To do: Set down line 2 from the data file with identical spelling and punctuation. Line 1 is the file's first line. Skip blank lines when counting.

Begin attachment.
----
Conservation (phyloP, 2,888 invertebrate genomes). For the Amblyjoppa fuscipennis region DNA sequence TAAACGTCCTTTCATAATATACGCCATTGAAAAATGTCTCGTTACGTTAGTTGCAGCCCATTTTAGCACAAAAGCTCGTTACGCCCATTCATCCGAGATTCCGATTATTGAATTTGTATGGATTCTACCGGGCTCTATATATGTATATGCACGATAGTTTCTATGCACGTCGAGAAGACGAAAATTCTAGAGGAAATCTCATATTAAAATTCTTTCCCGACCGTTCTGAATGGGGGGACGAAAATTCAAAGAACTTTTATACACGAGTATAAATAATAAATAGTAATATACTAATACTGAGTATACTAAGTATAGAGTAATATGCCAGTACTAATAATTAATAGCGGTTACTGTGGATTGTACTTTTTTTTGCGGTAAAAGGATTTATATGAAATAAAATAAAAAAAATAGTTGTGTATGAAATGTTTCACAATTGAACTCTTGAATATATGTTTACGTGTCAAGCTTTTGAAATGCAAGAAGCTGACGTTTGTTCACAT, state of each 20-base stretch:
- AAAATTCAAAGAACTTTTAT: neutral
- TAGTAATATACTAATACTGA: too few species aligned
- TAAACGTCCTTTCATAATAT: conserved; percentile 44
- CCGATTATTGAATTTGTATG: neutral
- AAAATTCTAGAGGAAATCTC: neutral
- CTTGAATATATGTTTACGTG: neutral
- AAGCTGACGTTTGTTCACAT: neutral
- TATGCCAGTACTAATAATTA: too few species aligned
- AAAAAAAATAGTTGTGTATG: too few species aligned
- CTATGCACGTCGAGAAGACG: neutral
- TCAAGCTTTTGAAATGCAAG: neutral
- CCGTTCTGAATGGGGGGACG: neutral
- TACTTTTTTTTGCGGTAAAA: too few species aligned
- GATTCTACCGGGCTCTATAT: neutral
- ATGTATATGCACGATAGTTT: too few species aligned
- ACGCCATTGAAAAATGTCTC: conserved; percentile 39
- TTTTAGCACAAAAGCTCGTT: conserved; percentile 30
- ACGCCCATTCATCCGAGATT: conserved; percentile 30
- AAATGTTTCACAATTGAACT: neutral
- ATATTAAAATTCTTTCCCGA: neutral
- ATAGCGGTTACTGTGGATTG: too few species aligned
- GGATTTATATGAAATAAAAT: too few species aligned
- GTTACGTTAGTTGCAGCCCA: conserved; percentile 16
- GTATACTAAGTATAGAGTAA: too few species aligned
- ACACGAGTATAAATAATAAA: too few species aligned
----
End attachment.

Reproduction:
- AAAATTCAAAGAACTTTTAT: neutral